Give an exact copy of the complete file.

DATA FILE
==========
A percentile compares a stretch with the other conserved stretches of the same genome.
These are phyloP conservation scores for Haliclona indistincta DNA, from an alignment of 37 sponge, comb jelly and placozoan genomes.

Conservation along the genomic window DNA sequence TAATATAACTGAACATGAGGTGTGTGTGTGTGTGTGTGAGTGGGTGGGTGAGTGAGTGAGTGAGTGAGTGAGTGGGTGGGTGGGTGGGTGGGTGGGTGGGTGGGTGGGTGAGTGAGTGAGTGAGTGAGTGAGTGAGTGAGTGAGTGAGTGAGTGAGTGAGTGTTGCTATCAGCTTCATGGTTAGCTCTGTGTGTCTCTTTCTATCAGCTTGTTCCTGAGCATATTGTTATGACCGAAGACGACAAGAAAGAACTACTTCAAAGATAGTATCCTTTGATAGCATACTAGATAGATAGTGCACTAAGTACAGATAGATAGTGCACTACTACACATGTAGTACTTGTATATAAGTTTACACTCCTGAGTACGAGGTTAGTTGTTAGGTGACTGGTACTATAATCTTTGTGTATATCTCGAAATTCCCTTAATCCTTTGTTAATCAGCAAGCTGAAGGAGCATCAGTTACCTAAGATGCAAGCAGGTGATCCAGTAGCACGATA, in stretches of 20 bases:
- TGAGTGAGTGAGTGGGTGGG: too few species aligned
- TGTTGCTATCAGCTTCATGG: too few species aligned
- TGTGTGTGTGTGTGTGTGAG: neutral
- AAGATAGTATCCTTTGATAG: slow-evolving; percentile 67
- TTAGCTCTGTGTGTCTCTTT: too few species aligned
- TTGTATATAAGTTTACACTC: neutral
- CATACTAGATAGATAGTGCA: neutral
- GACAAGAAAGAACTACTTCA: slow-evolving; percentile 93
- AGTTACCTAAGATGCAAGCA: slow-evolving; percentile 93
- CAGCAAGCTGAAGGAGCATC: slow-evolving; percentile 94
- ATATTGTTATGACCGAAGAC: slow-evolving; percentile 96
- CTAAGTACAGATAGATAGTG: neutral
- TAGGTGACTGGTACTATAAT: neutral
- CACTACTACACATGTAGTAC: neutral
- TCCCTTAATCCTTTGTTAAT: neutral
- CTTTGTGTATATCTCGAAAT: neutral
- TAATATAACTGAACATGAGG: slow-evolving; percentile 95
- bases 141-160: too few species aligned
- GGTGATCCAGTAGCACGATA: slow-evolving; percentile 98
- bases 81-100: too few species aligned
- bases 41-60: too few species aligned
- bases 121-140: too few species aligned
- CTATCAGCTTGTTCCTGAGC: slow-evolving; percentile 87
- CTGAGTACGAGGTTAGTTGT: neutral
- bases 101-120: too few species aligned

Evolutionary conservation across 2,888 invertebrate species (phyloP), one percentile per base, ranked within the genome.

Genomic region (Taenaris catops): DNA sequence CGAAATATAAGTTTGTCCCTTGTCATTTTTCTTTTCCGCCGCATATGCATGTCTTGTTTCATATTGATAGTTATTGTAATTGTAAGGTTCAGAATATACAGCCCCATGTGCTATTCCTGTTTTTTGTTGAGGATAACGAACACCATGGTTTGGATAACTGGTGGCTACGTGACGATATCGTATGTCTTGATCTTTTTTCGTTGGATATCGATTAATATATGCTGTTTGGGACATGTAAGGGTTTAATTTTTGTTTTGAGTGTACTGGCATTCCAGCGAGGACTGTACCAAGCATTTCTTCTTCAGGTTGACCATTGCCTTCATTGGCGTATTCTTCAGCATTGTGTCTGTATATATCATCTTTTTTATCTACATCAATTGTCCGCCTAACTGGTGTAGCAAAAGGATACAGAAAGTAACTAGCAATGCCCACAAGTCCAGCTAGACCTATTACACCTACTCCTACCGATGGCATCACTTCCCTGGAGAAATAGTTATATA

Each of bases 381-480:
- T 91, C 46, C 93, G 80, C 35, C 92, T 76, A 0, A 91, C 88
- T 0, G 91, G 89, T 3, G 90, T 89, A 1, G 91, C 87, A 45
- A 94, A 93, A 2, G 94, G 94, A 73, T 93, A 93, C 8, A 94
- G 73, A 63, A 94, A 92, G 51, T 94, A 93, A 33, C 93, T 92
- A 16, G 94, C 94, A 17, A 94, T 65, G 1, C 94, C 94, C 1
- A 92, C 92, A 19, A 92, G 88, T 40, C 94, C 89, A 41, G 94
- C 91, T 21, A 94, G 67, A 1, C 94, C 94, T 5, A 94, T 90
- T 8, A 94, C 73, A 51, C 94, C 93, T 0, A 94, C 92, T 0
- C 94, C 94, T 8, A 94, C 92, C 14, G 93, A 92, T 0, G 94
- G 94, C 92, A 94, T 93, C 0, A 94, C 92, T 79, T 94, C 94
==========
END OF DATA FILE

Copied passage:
A percentile compares a stretch with the other conserved stretches of the same genome.
These are phyloP conservation scores for Haliclona indistincta DNA, from an alignment of 37 sponge, comb jelly and placozoan genomes.

Conservation along the genomic window DNA sequence TAATATAACTGAACATGAGGTGTGTGTGTGTGTGTGTGAGTGGGTGGGTGAGTGAGTGAGTGAGTGAGTGAGTGGGTGGGTGGGTGGGTGGGTGGGTGGGTGGGTGGGTGAGTGAGTGAGTGAGTGAGTGAGTGAGTGAGTGAGTGAGTGAGTGAGTGAGTGTTGCTATCAGCTTCATGGTTAGCTCTGTGTGTCTCTTTCTATCAGCTTGTTCCTGAGCATATTGTTATGACCGAAGACGACAAGAAAGAACTACTTCAAAGATAGTATCCTTTGATAGCATACTAGATAGATAGTGCACTAAGTACAGATAGATAGTGCACTACTACACATGTAGTACTTGTATATAAGTTTACACTCCTGAGTACGAGGTTAGTTGTTAGGTGACTGGTACTATAATCTTTGTGTATATCTCGAAATTCCCTTAATCCTTTGTTAATCAGCAAGCTGAAGGAGCATCAGTTACCTAAGATGCAAGCAGGTGATCCAGTAGCACGATA, in stretches of 20 bases:
- TGAGTGAGTGAGTGGGTGGG: too few species aligned
- TGTTGCTATCAGCTTCATGG: too few species aligned
- TGTGTGTGTGTGTGTGTGAG: neutral
- AAGATAGTATCCTTTGATAG: slow-evolving; percentile 67
- TTAGCTCTGTGTGTCTCTTT: too few species aligned
- TTGTATATAAGTTTACACTC: neutral
- CATACTAGATAGATAGTGCA: neutral
- GACAAGAAAGAACTACTTCA: slow-evolving; percentile 93
- AGTTACCTAAGATGCAAGCA: slow-evolving; percentile 93
- CAGCAAGCTGAAGGAGCATC: slow-evolving; percentile 94
- ATATTGTTATGACCGAAGAC: slow-evolving; percentile 96
- CTAAGTACAGATAGATAGTG: neutral
- TAGGTGACTGGTACTATAAT: neutral
- CACTACTACACATGTAGTAC: neutral
- TCCCTTAATCCTTTGTTAAT: neutral
- CTTTGTGTATATCTCGAAAT: neutral
- TAATATAACTGAACATGAGG: slow-evolving; percentile 95
- bases 141-160: too few species aligned
- GGTGATCCAGTAGCACGATA: slow-evolving; percentile 98
- bases 81-100: too few species aligned
- bases 41-60: too few species aligned
- bases 121-140: too few species aligned
- CTATCAGCTTGTTCCTGAGC: slow-evolving; percentile 87
- CTGAGTACGAGGTTAGTTGT: neutral
- bases 101-120: too few species aligned

Evolutionary conservation across 2,888 invertebrate species (phyloP), one percentile per base, ranked within the genome.

Genomic region (Taenaris catops): DNA sequence CGAAATATAAGTTTGTCCCTTGTCATTTTTCTTTTCCGCCGCATATGCATGTCTTGTTTCATATTGATAGTTATTGTAATTGTAAGGTTCAGAATATACAGCCCCATGTGCTATTCCTGTTTTTTGTTGAGGATAACGAACACCATGGTTTGGATAACTGGTGGCTACGTGACGATATCGTATGTCTTGATCTTTTTTCGTTGGATATCGATTAATATATGCTGTTTGGGACATGTAAGGGTTTAATTTTTGTTTTGAGTGTACTGGCATTCCAGCGAGGACTGTACCAAGCATTTCTTCTTCAGGTTGACCATTGCCTTCATTGGCGTATTCTTCAGCATTGTGTCTGTATATATCATCTTTTTTATCTACATCAATTGTCCGCCTAACTGGTGTAGCAAAAGGATACAGAAAGTAACTAGCAATGCCCACAAGTCCAGCTAGACCTATTACACCTACTCCTACCGATGGCATCACTTCCCTGGAGAAATAGTTATATA

Each of bases 381-480:
- T 91, C 46, C 93, G 80, C 35, C 92, T 76, A 0, A 91, C 88
- T 0, G 91, G 89, T 3, G 90, T 89, A 1, G 91, C 87, A 45
- A 94, A 93, A 2, G 94, G 94, A 73, T 93, A 93, C 8, A 94
- G 73, A 63, A 94, A 92, G 51, T 94, A 93, A 33, C 93, T 92
- A 16, G 94, C 94, A 17, A 94, T 65, G 1, C 94, C 94, C 1
- A 92, C 92, A 19, A 92, G 88, T 40, C 94, C 89, A 41, G 94
- C 91, T 21, A 94, G 67, A 1, C 94, C 94, T 5, A 94, T 90
- T 8, A 94, C 73, A 51, C 94, C 93, T 0, A 94, C 92, T 0
- C 94, C 94, T 8, A 94, C 92, C 14, G 93, A 92, T 0, G 94
- G 94, C 92, A 94, T 93, C 0, A 94, C 92, T 79, T 94, C 94